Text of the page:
And? Does the little one sleep through the night?
Most new parents know this question and unfortunately it expresses an expectation that is not very realistic. Hardly any other topic is discussed as controversially as the short or long sleep of babies and toddlers. Parents who do research will quickly find that there are very contradicting attitudes towards dealing with the sleep behavior of babies. The topic fills a number of books and guides, there are so-called special “sleep training programs” for babies and toddlers, there are special consultation hours for babies with sleep problems, as well as a lot of different utensils on the market that are supposed to help babies sleep better.
First of all, it is important to know why babies sleep differently than adults, how they sleep and how parents can learn to deal with it well.
What does it mean to sleep through the night in newborns?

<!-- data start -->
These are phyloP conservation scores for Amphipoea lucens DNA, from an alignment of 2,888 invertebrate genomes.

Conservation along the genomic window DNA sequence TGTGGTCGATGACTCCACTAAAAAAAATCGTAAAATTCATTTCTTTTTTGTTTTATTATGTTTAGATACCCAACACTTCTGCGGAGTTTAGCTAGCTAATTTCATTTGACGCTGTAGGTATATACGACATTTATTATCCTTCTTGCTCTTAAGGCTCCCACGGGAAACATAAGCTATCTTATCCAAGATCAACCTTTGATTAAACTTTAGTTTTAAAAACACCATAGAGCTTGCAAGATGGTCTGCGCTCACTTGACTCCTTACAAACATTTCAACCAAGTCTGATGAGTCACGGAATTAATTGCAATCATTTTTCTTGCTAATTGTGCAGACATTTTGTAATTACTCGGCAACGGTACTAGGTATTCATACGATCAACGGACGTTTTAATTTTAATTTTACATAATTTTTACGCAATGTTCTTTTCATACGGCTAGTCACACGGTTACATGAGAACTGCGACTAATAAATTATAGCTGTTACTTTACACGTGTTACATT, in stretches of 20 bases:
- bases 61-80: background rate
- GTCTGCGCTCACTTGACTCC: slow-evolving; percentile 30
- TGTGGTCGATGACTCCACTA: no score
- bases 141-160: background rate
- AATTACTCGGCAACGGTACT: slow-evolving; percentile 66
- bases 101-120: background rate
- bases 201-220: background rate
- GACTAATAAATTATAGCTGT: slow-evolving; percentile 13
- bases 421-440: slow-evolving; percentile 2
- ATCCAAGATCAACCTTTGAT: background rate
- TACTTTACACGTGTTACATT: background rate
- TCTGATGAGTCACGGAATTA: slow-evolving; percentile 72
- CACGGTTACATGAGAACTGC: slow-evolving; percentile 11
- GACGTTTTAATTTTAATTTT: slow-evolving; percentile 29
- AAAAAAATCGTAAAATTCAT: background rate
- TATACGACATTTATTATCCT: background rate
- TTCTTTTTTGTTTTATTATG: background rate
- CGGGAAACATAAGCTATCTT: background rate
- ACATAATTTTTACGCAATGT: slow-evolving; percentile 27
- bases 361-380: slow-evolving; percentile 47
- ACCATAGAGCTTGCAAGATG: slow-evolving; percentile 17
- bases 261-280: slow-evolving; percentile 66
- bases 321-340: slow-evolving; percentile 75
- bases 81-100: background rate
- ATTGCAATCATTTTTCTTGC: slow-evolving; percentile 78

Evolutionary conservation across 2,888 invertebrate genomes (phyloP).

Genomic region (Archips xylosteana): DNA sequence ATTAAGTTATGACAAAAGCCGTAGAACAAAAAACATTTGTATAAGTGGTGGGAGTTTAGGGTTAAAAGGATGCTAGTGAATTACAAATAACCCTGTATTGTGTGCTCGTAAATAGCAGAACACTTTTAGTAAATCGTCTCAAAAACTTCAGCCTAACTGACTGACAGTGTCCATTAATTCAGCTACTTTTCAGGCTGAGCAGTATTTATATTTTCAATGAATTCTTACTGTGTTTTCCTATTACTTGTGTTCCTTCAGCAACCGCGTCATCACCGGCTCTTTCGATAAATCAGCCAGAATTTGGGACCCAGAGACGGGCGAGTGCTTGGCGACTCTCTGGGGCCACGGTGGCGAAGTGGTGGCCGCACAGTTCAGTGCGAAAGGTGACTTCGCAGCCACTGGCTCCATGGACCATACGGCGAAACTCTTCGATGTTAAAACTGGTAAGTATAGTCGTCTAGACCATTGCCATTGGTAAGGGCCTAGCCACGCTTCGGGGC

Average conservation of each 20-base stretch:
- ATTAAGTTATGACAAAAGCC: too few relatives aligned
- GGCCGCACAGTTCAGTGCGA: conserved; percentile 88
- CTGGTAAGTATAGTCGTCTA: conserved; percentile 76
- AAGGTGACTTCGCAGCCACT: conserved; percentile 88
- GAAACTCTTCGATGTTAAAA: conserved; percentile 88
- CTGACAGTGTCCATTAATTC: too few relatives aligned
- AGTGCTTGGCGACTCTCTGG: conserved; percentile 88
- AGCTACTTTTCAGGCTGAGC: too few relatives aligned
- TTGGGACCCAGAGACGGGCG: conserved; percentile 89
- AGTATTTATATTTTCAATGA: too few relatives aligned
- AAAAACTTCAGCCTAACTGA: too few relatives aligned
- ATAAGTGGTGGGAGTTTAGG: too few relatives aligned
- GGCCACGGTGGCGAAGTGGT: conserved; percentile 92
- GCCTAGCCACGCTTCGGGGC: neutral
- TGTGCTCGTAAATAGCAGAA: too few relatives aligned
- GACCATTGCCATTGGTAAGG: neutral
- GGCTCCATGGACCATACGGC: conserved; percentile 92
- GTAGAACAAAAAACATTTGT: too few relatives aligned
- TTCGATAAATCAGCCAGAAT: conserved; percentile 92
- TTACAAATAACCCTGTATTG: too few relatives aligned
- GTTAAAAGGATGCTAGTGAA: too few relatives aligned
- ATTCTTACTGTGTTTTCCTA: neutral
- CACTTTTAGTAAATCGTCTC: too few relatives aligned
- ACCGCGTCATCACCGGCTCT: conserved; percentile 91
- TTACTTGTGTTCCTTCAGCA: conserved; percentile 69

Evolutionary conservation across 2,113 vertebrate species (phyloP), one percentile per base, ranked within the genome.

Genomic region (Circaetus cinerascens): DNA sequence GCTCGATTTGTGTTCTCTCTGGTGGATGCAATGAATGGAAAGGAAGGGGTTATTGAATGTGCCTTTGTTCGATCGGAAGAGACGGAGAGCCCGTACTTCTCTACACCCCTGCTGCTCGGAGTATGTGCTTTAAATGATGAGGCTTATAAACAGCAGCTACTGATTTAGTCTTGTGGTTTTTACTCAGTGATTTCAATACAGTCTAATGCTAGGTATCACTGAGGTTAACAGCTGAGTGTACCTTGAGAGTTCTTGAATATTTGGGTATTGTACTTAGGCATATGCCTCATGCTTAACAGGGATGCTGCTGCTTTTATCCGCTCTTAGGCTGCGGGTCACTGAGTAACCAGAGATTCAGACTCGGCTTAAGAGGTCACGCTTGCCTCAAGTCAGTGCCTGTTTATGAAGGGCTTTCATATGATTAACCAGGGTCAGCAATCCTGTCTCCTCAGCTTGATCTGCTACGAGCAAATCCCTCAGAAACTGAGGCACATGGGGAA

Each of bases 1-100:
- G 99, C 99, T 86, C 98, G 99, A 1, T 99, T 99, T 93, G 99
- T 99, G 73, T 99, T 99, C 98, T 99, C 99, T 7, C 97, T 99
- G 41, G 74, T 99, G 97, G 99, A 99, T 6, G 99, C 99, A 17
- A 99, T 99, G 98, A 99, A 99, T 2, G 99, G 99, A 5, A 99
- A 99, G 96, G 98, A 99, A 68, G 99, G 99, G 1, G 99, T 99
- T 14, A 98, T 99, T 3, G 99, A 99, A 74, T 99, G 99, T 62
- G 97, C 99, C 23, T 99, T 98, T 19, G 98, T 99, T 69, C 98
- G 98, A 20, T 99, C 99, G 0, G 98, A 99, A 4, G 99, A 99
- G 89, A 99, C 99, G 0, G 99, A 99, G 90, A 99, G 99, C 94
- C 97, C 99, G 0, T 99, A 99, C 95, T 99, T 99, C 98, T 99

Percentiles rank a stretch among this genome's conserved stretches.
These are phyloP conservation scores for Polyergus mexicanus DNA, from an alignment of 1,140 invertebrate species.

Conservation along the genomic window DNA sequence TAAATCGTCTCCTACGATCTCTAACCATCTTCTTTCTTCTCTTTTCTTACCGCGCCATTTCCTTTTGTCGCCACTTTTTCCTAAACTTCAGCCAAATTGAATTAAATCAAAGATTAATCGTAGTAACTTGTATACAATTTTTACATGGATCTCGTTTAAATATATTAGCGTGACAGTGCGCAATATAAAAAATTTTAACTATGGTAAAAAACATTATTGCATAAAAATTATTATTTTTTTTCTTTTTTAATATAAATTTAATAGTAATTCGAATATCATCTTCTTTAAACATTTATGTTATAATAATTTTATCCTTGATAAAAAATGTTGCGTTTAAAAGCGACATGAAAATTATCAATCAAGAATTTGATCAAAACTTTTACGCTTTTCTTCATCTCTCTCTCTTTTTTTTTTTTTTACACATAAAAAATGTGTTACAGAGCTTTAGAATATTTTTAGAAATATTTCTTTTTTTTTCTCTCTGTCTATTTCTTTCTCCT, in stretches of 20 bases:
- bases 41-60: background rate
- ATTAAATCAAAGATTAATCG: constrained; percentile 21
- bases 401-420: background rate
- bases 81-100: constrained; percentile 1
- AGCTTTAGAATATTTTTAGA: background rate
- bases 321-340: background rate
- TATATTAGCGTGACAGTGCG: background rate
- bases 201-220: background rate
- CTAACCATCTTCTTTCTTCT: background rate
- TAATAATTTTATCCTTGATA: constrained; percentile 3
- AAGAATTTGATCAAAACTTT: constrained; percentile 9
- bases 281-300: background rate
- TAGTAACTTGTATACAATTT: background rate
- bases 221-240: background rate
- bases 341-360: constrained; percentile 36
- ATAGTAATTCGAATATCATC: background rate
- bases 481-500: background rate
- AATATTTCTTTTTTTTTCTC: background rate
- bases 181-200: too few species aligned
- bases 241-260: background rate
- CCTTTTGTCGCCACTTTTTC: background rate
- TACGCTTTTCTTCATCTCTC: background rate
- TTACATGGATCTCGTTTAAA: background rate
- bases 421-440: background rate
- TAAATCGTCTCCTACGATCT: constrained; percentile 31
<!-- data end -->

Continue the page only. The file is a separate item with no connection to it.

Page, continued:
For a newborn, sleeping through the night does not mean what we adults normally understand by it, but rather: sleeping for about 4-5 hours at a time! Newborns sleep a total of about 15-18 hours a day, but mostly only in short stages of 20-40 minutes – with perhaps a longer sleep phase of 3-4 hours at night.
One often hears about these so-called “good babies” who at 5-6 weeks sleep for 8, if not 10 hours at a time! Why shouldn’t every child be able to do that? Because these babies are the exception. Babies are not made to sleep so long without a break!
Why do newborn babies sleep differently?
Newborns have been programmed by nature to wake up often for several reasons:
- The food supply: the stomach of a newborn is about the size of its fist: it is therefore vital that the baby reports at least every 2-3 hours to satisfy its hunger. Breast milk is digested easily and quickly, allowing breastfeeding infants 8-12 x in
Drink for 24 hours.
- A protective mechanism against “Sudden Infant Death Syndrome”: Some SIDS (Sudden Infant Death Syndrome) studies have found that one of the possible causes of this terrible phenomenon is the infant’s inadequate ability to wake up from sleep. Under certain circumstances, long periods of deep sleep can worsen this inadequate ability!